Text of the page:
New AACT Resources to Teach Acids-Base Concepts in AP Chemistry

By Kim Duncan on April 9, 2017

In February 2016 I put together a list of AACT resources that could be used to teach acid-base titrations. Since then we have added over 100 new resources to our High School Resource Library and several of them could be used in an AP Chemistry class. The topic of titrations and buffer solutions is covered by several learning objectives in Big Ideas 1, 3, and 6. These new resources can help you prepare your students to meet these objectives.

Learning Objective 1.2 states: “The student can design, and/or interpret data from, an experiment that uses titration to determine the concentration of an analyte in a solution.”

Our Titration Curves lab allows students to generate and analyze titration data. Students complete four micro-scale titrations involving different combinations of strong and weak acids and bases. They then plot their data and graphically observe the curves determine the equivalence point of each plotted curve. By the end of this lab your students should be able to identify strong and weak acids and bases, identify the equivalent point of a titration reaction, and write a balance acid/base reaction. This lab supports students’ understanding of equivalence point, titrations, acid base reactions, and strong vs weak acids/bases. This is also an excellent activity for teachers who have limited supplies to use with their students.

It’s hard to design a titration without an understanding of how indicator solutions work.In the last year AACT has added four different classroom activities about indicators.

  • Another Secret Message demonstration is a great way to introduce the concept of acid-base indicators. It allows students to observe a hidden message while understanding simple acid/base chemistry and indicators. By the end of this demo, students should be able to understand that an indicator causes a color change as the result of an acid-base reaction taking place.
  • In our Milk of Magnesia Magic demonstration, students can observe a color change in a milk of magnesia solution as small amounts of vinegar are added and also see the effect of changing the temperature of the system. This demonstration supports students’ understanding of indicators, acid/base neutralization reactions, limiting reactants, Le Châtelier’s principle, and reaction rates.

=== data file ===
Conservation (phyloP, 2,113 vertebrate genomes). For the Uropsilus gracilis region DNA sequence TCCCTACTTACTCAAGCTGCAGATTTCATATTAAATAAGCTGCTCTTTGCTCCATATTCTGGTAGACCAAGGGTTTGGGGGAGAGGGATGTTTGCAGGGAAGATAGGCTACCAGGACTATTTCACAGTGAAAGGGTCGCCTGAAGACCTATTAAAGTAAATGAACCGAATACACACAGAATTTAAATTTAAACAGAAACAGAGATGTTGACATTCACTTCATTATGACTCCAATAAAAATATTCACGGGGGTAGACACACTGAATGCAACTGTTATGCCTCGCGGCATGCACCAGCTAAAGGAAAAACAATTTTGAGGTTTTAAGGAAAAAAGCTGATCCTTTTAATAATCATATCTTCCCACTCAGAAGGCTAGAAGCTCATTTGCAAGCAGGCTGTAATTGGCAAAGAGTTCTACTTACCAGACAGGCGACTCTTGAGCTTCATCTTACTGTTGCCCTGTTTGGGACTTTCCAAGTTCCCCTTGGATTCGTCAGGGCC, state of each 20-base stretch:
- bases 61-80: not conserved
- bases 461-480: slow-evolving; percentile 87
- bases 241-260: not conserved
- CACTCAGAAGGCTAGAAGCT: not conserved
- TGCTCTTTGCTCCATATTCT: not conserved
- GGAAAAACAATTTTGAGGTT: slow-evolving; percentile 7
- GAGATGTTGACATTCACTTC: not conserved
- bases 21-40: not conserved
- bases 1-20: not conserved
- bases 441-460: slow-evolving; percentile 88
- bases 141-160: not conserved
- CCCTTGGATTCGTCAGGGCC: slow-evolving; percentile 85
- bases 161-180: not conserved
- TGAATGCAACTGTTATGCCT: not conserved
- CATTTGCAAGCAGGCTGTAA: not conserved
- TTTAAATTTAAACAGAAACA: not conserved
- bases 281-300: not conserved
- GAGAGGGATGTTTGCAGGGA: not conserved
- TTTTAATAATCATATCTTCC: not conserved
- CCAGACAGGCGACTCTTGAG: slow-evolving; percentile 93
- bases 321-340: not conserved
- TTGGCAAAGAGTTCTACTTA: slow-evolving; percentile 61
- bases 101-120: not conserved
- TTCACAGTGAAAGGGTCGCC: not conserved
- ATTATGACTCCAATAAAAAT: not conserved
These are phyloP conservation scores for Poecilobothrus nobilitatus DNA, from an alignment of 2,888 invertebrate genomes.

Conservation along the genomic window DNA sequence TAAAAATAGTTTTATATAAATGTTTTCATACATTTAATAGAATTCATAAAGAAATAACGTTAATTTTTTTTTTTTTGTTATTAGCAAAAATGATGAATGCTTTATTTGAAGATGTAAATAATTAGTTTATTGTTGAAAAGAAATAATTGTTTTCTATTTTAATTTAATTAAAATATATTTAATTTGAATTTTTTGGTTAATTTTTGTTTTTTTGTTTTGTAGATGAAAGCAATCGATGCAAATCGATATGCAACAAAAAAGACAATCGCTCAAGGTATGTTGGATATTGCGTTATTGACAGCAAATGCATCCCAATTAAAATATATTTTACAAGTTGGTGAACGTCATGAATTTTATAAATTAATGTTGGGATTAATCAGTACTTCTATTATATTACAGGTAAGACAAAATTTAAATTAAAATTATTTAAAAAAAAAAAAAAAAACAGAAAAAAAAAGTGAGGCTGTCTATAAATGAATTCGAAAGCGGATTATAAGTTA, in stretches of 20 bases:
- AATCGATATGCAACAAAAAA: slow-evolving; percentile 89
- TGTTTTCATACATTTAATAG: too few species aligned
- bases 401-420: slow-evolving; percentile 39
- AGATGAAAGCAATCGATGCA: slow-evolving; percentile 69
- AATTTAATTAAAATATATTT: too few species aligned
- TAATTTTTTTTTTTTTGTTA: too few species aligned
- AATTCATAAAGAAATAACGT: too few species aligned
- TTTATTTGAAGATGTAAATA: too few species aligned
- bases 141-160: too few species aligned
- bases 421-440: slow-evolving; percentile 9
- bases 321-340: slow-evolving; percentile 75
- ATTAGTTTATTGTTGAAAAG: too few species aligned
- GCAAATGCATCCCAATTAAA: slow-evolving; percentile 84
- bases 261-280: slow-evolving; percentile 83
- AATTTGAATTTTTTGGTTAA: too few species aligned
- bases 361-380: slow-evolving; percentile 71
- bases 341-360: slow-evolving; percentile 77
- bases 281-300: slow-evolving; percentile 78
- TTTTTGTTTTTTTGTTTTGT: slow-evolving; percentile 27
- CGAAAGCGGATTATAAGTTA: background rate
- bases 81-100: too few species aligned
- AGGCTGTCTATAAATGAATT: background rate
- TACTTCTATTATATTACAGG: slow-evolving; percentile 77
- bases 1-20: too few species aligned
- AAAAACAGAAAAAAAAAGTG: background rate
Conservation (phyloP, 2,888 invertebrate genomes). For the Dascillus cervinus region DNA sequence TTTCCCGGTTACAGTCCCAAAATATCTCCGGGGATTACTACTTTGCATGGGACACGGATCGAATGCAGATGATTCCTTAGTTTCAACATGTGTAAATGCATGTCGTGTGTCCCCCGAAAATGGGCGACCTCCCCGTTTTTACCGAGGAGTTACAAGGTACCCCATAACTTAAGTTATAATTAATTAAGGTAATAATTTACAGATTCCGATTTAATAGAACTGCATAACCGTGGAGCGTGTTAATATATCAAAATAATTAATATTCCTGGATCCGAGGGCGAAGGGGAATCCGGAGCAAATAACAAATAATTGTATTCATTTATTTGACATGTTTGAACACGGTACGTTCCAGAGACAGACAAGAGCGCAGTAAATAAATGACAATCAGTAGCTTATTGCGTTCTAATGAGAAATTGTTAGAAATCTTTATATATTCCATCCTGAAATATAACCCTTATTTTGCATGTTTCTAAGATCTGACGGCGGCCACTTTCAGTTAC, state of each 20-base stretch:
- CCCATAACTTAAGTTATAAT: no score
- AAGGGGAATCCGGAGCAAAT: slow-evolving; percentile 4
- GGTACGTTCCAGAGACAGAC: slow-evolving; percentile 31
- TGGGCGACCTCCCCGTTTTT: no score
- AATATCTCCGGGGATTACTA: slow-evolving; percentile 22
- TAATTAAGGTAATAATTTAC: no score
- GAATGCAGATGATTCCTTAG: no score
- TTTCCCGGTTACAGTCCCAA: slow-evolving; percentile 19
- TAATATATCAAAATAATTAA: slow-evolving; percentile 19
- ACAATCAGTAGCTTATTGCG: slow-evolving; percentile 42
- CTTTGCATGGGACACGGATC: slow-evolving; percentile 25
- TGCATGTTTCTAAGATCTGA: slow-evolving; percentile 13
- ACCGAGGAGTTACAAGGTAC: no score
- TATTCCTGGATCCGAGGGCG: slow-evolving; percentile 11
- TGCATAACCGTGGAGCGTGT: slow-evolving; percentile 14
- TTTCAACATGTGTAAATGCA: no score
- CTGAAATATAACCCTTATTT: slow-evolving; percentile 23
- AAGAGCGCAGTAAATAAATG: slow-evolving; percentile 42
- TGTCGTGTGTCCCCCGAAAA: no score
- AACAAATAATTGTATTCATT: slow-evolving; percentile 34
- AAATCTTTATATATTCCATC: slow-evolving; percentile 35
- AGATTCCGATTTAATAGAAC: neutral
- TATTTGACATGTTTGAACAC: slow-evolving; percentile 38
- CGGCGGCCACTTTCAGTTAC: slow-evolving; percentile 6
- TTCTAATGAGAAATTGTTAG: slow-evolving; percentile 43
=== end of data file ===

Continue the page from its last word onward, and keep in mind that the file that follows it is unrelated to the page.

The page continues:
• Your students can observe the color changes created by different indicators in our Indicators of Acids and Bases activity. In this lab, students use three indicators to identify unknown (clear) solutions as acidic, basic, or neutral. By the end of this lab, they should be able to explain that substances can be identified as acidic, basic, or neutral using indicators and identify the colors associated with a specific indicator when signifying either an acidic, basic, or neutral solution. This lab was created by a participant in the 2016 Dow and AACT Teacher Summit in Austin, TX.
  • In the How to Perform a Titration demonstration you will show your students how a titration is set-up and performed. Additionally, you will use several different indicators to show how they work and why they are necessary. At the end of the demonstration you will discuss how to calculate the molarity of an unknown substance using data collected during the titration.

One of the most difficult concepts for AP Chemistry students to grasp is buffer solutions. This topic is covered by Learning Objectives 6.18 and 6.20. The second objective states: “The student can identify a solution as being a buffer solution and explain the buffer mechanism in terms of the reactions that would occur on addition of acid or base.” What are Buffers? activity can help your students meet that objective. In this activity, students complete a card sort that will allow them to understand what makes up a buffer solution and how it works to keep pH from changing.It includes identifying conjugate acid base pairs in a buffer solution and determining which species act as the acid and which acts as the base. Additionally, students must write the chemical reaction for the reaction of a strong acid and base with a buffer and then explain how the buffer is able to resist changes in pH. This activity was created by a participant in the 2016 Dow and AACT Teacher Summit in Austin, TX.

Another area of student confusion is determining the pH of a salt solution. The pH of Salts lab can help your students master this concept. In this lab, students determine whether an aqueous solution is acidic, basic, or neutral. They write net ionic equations for the hydrolysis of a solution. By the end of this lab, students should be able to predict the pH of a solution based on the formula of the salt and write equations for the hydrolysis of a salt. This lab was created by a participant in the 2016 Dow and AACT Teacher Summit in Austin, TX.

AACT is working hard to expand our library of classroom resources for AP Chemistry teachers. Do you have a great AP demonstration, activity, or lesson about acid-base chemistry that you would like to share with the community? We are proud to feature teacher-submitted activities in our classroom resource collection. If you want to share something you use in your classroom with the community, please send it along for consideration.